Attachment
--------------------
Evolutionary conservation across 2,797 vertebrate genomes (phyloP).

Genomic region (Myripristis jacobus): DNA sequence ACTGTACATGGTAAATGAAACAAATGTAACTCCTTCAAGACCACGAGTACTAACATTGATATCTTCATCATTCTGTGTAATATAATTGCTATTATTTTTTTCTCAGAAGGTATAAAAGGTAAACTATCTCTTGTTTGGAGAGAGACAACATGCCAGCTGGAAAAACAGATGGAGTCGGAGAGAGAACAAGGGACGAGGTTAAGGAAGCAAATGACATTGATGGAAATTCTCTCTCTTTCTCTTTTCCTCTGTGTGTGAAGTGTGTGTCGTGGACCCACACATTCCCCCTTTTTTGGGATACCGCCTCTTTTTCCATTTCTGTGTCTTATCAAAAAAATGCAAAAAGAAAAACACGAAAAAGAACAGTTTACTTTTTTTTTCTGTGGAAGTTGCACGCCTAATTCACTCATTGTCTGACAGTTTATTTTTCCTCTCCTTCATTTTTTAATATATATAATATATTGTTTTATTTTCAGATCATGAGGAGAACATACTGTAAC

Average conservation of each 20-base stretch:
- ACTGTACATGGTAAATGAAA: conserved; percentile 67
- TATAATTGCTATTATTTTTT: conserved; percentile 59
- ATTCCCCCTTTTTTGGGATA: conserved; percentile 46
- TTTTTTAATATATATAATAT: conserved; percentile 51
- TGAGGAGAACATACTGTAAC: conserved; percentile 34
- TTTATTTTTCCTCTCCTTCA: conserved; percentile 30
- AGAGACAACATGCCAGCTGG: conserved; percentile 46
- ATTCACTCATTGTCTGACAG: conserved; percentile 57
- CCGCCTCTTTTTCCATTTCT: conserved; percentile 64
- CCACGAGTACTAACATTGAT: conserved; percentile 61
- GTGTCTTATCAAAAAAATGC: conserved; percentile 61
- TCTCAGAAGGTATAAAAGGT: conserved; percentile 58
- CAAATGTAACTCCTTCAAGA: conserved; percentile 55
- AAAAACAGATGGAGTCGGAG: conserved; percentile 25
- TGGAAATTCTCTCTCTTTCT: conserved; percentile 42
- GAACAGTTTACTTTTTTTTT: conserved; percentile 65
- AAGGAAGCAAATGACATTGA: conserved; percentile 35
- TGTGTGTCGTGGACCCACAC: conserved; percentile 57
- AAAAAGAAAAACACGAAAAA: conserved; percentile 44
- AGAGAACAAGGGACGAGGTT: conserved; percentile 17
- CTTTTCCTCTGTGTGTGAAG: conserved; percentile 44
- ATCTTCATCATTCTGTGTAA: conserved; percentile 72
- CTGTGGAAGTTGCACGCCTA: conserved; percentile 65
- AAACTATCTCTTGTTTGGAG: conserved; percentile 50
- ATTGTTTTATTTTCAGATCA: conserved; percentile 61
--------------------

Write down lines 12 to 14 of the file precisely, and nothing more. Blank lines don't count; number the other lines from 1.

- CCGCCTCTTTTTCCATTTCT: conserved; percentile 64
- CCACGAGTACTAACATTGAT: conserved; percentile 61
- GTGTCTTATCAAAAAAATGC: conserved; percentile 61